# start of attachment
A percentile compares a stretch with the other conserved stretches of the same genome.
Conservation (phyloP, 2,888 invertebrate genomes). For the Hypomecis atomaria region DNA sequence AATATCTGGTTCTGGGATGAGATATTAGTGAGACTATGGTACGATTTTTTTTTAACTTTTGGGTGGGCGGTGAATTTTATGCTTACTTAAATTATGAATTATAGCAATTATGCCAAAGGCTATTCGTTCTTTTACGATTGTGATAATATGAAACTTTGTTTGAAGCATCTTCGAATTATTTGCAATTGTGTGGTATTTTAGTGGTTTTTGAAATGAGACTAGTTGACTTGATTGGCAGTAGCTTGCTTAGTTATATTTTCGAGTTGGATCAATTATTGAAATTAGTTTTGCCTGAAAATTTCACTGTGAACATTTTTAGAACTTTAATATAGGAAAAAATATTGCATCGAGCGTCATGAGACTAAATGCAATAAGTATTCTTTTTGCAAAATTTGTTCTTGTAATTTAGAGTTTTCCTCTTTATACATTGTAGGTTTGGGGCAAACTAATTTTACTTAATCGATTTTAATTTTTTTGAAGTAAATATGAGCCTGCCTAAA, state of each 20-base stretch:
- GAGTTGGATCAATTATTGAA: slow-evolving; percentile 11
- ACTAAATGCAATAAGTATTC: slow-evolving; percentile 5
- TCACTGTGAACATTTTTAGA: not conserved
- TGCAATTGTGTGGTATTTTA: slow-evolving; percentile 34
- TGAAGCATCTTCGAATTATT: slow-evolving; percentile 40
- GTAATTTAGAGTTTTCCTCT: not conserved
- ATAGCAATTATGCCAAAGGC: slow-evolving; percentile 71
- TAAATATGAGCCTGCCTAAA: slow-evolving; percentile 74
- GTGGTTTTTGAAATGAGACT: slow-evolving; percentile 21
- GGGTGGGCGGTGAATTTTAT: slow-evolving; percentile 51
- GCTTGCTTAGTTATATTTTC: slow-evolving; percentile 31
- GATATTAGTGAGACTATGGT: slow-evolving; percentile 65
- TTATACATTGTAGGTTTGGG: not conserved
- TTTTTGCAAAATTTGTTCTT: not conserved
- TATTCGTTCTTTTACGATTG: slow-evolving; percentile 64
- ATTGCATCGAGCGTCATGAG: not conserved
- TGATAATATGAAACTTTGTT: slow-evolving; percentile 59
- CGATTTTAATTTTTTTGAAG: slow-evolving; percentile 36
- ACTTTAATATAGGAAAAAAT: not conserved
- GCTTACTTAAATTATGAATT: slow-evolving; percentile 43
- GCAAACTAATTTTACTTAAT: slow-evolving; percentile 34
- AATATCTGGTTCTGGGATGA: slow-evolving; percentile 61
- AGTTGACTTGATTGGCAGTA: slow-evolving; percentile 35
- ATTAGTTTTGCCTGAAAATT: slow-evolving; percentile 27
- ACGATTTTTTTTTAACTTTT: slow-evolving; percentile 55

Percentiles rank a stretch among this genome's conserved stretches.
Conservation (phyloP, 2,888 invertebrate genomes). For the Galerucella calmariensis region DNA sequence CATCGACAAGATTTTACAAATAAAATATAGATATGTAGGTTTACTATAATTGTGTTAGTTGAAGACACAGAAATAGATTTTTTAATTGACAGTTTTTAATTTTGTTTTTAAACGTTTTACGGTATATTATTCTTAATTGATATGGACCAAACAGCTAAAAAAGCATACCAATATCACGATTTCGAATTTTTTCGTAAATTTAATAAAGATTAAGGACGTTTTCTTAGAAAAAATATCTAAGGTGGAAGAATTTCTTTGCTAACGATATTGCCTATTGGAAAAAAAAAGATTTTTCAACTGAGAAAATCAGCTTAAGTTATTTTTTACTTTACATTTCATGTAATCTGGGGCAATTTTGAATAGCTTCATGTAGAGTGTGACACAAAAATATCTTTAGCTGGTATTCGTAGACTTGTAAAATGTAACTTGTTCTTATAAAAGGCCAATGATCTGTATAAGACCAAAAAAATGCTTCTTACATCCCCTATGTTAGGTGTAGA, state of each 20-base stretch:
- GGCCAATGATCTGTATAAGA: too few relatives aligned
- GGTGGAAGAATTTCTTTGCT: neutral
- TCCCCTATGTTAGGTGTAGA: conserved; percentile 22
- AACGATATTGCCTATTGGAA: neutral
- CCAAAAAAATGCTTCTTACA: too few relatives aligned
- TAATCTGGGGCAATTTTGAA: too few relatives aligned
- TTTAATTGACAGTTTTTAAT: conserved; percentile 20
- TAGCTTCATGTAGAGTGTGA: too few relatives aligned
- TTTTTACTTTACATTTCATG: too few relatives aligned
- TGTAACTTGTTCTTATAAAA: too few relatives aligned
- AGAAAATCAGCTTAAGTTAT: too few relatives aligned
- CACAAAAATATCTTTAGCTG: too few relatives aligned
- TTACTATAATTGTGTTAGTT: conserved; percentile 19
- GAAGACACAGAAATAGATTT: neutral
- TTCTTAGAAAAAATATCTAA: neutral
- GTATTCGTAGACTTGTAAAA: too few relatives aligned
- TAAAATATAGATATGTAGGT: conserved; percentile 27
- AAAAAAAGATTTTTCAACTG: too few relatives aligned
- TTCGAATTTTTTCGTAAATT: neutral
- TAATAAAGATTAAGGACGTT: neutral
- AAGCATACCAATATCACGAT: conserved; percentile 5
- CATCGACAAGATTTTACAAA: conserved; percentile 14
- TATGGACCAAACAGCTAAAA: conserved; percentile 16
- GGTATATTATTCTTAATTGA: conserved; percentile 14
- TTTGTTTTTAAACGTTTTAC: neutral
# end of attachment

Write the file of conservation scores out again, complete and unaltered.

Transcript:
A percentile compares a stretch with the other conserved stretches of the same genome.
Conservation (phyloP, 2,888 invertebrate genomes). For the Hypomecis atomaria region DNA sequence AATATCTGGTTCTGGGATGAGATATTAGTGAGACTATGGTACGATTTTTTTTTAACTTTTGGGTGGGCGGTGAATTTTATGCTTACTTAAATTATGAATTATAGCAATTATGCCAAAGGCTATTCGTTCTTTTACGATTGTGATAATATGAAACTTTGTTTGAAGCATCTTCGAATTATTTGCAATTGTGTGGTATTTTAGTGGTTTTTGAAATGAGACTAGTTGACTTGATTGGCAGTAGCTTGCTTAGTTATATTTTCGAGTTGGATCAATTATTGAAATTAGTTTTGCCTGAAAATTTCACTGTGAACATTTTTAGAACTTTAATATAGGAAAAAATATTGCATCGAGCGTCATGAGACTAAATGCAATAAGTATTCTTTTTGCAAAATTTGTTCTTGTAATTTAGAGTTTTCCTCTTTATACATTGTAGGTTTGGGGCAAACTAATTTTACTTAATCGATTTTAATTTTTTTGAAGTAAATATGAGCCTGCCTAAA, state of each 20-base stretch:
- GAGTTGGATCAATTATTGAA: slow-evolving; percentile 11
- ACTAAATGCAATAAGTATTC: slow-evolving; percentile 5
- TCACTGTGAACATTTTTAGA: not conserved
- TGCAATTGTGTGGTATTTTA: slow-evolving; percentile 34
- TGAAGCATCTTCGAATTATT: slow-evolving; percentile 40
- GTAATTTAGAGTTTTCCTCT: not conserved
- ATAGCAATTATGCCAAAGGC: slow-evolving; percentile 71
- TAAATATGAGCCTGCCTAAA: slow-evolving; percentile 74
- GTGGTTTTTGAAATGAGACT: slow-evolving; percentile 21
- GGGTGGGCGGTGAATTTTAT: slow-evolving; percentile 51
- GCTTGCTTAGTTATATTTTC: slow-evolving; percentile 31
- GATATTAGTGAGACTATGGT: slow-evolving; percentile 65
- TTATACATTGTAGGTTTGGG: not conserved
- TTTTTGCAAAATTTGTTCTT: not conserved
- TATTCGTTCTTTTACGATTG: slow-evolving; percentile 64
- ATTGCATCGAGCGTCATGAG: not conserved
- TGATAATATGAAACTTTGTT: slow-evolving; percentile 59
- CGATTTTAATTTTTTTGAAG: slow-evolving; percentile 36
- ACTTTAATATAGGAAAAAAT: not conserved
- GCTTACTTAAATTATGAATT: slow-evolving; percentile 43
- GCAAACTAATTTTACTTAAT: slow-evolving; percentile 34
- AATATCTGGTTCTGGGATGA: slow-evolving; percentile 61
- AGTTGACTTGATTGGCAGTA: slow-evolving; percentile 35
- ATTAGTTTTGCCTGAAAATT: slow-evolving; percentile 27
- ACGATTTTTTTTTAACTTTT: slow-evolving; percentile 55

Percentiles rank a stretch among this genome's conserved stretches.
Conservation (phyloP, 2,888 invertebrate genomes). For the Galerucella calmariensis region DNA sequence CATCGACAAGATTTTACAAATAAAATATAGATATGTAGGTTTACTATAATTGTGTTAGTTGAAGACACAGAAATAGATTTTTTAATTGACAGTTTTTAATTTTGTTTTTAAACGTTTTACGGTATATTATTCTTAATTGATATGGACCAAACAGCTAAAAAAGCATACCAATATCACGATTTCGAATTTTTTCGTAAATTTAATAAAGATTAAGGACGTTTTCTTAGAAAAAATATCTAAGGTGGAAGAATTTCTTTGCTAACGATATTGCCTATTGGAAAAAAAAAGATTTTTCAACTGAGAAAATCAGCTTAAGTTATTTTTTACTTTACATTTCATGTAATCTGGGGCAATTTTGAATAGCTTCATGTAGAGTGTGACACAAAAATATCTTTAGCTGGTATTCGTAGACTTGTAAAATGTAACTTGTTCTTATAAAAGGCCAATGATCTGTATAAGACCAAAAAAATGCTTCTTACATCCCCTATGTTAGGTGTAGA, state of each 20-base stretch:
- GGCCAATGATCTGTATAAGA: too few relatives aligned
- GGTGGAAGAATTTCTTTGCT: neutral
- TCCCCTATGTTAGGTGTAGA: conserved; percentile 22
- AACGATATTGCCTATTGGAA: neutral
- CCAAAAAAATGCTTCTTACA: too few relatives aligned
- TAATCTGGGGCAATTTTGAA: too few relatives aligned
- TTTAATTGACAGTTTTTAAT: conserved; percentile 20
- TAGCTTCATGTAGAGTGTGA: too few relatives aligned
- TTTTTACTTTACATTTCATG: too few relatives aligned
- TGTAACTTGTTCTTATAAAA: too few relatives aligned
- AGAAAATCAGCTTAAGTTAT: too few relatives aligned
- CACAAAAATATCTTTAGCTG: too few relatives aligned
- TTACTATAATTGTGTTAGTT: conserved; percentile 19
- GAAGACACAGAAATAGATTT: neutral
- TTCTTAGAAAAAATATCTAA: neutral
- GTATTCGTAGACTTGTAAAA: too few relatives aligned
- TAAAATATAGATATGTAGGT: conserved; percentile 27
- AAAAAAAGATTTTTCAACTG: too few relatives aligned
- TTCGAATTTTTTCGTAAATT: neutral
- TAATAAAGATTAAGGACGTT: neutral
- AAGCATACCAATATCACGAT: conserved; percentile 5
- CATCGACAAGATTTTACAAA: conserved; percentile 14
- TATGGACCAAACAGCTAAAA: conserved; percentile 16
- GGTATATTATTCTTAATTGA: conserved; percentile 14
- TTTGTTTTTAAACGTTTTAC: neutral